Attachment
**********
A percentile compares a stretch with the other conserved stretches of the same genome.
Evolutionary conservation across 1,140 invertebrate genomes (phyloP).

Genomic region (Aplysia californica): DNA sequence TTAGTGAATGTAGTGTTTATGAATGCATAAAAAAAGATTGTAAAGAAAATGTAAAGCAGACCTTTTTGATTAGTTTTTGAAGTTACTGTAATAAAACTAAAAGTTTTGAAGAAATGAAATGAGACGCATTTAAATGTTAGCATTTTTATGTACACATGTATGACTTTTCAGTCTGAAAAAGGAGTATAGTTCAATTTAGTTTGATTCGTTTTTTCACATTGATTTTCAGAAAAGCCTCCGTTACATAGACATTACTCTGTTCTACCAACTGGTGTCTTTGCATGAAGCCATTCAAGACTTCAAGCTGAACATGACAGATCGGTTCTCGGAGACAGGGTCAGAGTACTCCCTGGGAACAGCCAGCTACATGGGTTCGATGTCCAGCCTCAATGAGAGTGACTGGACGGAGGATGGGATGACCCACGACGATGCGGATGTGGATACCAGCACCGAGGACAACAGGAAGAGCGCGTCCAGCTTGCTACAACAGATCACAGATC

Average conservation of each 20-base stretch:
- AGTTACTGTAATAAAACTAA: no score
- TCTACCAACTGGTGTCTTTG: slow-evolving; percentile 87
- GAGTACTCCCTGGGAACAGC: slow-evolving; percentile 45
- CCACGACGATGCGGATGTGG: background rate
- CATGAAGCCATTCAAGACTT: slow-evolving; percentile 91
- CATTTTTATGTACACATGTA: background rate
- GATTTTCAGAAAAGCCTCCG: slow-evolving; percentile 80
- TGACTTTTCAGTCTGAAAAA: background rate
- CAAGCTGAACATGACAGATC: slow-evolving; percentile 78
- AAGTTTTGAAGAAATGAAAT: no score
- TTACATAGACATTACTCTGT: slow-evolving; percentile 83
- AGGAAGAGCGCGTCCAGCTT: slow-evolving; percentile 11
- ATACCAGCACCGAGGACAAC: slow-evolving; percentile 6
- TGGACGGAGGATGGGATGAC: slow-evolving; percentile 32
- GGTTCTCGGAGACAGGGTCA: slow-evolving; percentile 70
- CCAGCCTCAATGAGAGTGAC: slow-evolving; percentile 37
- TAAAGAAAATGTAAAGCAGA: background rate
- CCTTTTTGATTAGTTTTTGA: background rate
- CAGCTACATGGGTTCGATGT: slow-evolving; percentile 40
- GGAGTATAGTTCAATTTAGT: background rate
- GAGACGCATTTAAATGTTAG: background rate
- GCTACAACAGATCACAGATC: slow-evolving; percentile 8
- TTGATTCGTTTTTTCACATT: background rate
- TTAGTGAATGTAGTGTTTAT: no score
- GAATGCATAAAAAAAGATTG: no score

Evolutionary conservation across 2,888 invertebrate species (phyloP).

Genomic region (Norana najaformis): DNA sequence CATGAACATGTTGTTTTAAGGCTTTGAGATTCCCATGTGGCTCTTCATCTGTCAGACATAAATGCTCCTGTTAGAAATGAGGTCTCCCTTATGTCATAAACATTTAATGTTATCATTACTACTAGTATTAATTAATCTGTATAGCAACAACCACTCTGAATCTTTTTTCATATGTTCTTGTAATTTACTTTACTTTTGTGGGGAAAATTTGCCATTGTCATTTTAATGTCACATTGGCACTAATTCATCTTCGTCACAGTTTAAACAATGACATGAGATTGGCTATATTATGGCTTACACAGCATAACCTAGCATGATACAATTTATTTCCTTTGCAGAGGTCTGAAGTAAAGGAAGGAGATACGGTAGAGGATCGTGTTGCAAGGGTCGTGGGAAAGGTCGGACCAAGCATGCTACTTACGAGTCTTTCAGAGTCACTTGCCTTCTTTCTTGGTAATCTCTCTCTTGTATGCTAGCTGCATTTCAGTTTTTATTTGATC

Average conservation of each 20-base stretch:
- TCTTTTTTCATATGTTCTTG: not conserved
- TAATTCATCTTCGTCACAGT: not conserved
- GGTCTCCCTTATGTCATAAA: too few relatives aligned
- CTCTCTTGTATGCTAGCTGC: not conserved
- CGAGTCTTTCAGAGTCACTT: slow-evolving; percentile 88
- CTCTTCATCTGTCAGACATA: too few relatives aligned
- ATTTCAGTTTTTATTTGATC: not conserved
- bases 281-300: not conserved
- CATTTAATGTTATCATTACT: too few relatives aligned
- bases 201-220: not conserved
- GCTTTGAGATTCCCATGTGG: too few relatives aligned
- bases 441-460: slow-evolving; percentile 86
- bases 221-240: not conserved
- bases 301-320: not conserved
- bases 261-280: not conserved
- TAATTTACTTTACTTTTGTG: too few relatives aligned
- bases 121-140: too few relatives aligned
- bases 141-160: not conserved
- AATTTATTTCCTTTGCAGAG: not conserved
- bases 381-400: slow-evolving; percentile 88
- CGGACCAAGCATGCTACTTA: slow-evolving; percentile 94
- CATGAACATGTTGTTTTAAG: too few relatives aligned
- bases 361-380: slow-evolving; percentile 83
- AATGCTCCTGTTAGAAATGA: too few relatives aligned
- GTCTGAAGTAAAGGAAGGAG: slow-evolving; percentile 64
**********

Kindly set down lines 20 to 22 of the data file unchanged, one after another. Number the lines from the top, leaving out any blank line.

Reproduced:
- CCAGCCTCAATGAGAGTGAC: slow-evolving; percentile 37
- TAAAGAAAATGTAAAGCAGA: background rate
- CCTTTTTGATTAGTTTTTGA: background rate